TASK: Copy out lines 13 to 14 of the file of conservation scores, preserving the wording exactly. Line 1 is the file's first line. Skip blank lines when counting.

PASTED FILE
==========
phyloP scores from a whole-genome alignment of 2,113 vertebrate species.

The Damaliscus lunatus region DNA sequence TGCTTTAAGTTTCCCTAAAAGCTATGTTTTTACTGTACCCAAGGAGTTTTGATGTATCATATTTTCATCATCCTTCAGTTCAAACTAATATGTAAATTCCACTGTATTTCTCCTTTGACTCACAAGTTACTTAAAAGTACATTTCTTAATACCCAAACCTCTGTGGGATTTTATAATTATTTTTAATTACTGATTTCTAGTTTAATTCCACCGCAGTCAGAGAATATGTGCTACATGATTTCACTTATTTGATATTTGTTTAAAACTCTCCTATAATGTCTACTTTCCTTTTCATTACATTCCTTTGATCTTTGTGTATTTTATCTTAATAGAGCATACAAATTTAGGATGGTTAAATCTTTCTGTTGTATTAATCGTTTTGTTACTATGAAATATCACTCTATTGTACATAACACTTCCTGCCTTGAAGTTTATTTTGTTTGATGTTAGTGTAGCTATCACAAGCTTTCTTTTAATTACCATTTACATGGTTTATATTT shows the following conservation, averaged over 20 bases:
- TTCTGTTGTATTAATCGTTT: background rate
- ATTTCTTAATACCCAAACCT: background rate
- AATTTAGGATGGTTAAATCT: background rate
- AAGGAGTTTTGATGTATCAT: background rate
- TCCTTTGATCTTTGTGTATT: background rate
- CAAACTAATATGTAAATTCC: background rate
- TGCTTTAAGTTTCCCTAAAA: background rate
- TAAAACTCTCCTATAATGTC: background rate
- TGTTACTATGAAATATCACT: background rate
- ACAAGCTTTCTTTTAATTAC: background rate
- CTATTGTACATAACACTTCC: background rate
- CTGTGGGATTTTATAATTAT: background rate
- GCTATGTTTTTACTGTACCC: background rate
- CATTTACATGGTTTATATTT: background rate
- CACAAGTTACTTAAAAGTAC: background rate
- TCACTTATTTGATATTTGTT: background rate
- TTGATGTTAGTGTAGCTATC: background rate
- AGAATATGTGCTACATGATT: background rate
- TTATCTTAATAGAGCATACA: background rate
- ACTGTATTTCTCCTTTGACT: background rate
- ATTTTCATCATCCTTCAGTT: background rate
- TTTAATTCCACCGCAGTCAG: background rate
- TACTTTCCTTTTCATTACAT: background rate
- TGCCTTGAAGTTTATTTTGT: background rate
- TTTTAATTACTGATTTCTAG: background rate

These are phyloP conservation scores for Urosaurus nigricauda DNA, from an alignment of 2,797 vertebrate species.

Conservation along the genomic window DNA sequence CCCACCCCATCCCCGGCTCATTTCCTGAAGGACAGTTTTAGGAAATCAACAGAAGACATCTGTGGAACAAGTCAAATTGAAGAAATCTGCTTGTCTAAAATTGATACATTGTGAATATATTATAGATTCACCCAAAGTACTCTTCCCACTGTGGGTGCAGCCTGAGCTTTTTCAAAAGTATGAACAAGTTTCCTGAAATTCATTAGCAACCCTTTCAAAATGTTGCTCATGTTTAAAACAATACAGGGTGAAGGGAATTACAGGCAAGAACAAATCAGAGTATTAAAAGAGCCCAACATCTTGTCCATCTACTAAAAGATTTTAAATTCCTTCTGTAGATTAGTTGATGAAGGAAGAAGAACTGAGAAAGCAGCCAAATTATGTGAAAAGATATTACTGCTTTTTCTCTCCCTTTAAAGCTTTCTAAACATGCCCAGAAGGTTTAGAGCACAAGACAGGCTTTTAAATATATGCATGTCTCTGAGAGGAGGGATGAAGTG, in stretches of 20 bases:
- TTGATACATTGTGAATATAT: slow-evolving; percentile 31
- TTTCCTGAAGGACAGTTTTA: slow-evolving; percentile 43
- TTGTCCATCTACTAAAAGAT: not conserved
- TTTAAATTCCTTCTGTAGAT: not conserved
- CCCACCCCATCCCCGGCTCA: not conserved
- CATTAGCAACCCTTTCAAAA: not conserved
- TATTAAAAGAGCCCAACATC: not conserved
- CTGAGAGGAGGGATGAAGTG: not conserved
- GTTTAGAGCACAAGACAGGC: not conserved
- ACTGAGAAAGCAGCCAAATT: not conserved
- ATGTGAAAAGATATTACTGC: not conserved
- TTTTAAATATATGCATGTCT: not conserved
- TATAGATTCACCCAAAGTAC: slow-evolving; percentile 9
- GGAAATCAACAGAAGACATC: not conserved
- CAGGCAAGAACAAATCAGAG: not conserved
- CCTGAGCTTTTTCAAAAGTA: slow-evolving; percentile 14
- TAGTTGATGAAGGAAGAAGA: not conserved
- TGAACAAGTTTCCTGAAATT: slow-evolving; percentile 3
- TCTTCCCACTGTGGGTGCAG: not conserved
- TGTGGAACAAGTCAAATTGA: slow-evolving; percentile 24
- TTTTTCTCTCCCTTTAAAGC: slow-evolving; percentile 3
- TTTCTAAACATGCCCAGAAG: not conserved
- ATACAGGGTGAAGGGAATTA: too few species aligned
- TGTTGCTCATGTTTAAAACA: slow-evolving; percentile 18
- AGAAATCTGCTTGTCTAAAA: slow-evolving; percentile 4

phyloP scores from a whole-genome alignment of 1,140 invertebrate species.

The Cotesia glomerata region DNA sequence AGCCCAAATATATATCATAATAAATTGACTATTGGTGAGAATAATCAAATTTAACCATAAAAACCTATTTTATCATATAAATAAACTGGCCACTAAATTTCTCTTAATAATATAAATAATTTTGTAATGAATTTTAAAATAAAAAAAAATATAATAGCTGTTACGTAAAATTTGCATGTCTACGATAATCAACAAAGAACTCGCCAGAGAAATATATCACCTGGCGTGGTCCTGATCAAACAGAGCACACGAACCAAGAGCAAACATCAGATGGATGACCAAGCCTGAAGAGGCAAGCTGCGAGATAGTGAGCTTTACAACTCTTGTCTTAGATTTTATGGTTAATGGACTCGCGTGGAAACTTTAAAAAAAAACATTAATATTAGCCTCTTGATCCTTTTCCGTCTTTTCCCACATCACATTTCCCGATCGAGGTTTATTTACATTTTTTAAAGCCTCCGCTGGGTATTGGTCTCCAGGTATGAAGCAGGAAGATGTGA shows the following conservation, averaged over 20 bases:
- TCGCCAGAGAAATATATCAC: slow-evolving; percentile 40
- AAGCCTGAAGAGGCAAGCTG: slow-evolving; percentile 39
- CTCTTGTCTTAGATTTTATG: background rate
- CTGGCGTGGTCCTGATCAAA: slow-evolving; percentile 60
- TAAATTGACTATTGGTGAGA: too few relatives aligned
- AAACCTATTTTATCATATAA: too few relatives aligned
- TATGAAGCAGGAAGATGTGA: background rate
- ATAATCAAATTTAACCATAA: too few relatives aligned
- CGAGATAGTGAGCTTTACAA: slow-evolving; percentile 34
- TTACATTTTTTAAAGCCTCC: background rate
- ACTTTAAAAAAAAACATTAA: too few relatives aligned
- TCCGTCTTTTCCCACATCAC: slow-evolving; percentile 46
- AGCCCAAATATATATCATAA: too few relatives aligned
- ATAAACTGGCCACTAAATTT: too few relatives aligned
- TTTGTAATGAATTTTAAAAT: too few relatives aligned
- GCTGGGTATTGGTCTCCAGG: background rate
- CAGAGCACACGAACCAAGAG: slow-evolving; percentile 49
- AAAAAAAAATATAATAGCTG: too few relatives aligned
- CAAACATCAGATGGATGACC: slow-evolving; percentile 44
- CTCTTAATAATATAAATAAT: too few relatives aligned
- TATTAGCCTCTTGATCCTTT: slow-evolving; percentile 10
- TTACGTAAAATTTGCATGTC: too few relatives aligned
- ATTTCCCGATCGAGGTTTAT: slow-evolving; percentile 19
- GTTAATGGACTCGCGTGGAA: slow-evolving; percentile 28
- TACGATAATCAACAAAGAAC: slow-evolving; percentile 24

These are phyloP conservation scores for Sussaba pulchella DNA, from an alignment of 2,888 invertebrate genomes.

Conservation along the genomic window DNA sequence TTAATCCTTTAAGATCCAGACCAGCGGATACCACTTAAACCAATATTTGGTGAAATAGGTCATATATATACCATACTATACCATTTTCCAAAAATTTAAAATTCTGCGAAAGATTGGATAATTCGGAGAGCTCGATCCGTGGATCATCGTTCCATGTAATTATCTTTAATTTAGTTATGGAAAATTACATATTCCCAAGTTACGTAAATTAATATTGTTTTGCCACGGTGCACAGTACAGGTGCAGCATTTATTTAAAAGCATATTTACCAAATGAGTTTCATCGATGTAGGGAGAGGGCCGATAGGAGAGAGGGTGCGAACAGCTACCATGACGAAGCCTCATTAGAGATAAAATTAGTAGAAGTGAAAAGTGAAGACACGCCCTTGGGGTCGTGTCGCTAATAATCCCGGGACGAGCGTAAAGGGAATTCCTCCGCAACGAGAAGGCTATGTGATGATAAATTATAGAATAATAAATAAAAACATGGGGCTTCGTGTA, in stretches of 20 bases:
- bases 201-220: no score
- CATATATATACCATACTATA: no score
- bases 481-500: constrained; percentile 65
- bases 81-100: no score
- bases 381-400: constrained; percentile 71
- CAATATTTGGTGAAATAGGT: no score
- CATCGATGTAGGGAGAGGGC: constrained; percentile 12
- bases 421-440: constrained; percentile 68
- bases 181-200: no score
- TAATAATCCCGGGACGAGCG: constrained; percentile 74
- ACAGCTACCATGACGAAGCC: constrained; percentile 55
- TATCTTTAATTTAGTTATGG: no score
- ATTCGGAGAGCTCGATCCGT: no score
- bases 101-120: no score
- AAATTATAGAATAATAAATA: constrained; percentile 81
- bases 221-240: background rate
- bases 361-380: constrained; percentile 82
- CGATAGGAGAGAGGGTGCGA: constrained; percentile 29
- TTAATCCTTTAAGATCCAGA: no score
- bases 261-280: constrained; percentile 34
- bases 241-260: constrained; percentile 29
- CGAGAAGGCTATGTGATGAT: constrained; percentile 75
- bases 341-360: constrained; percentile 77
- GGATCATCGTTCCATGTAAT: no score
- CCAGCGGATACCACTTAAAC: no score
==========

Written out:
- CTATTGTACATAACACTTCC: background rate
- CTGTGGGATTTTATAATTAT: background rate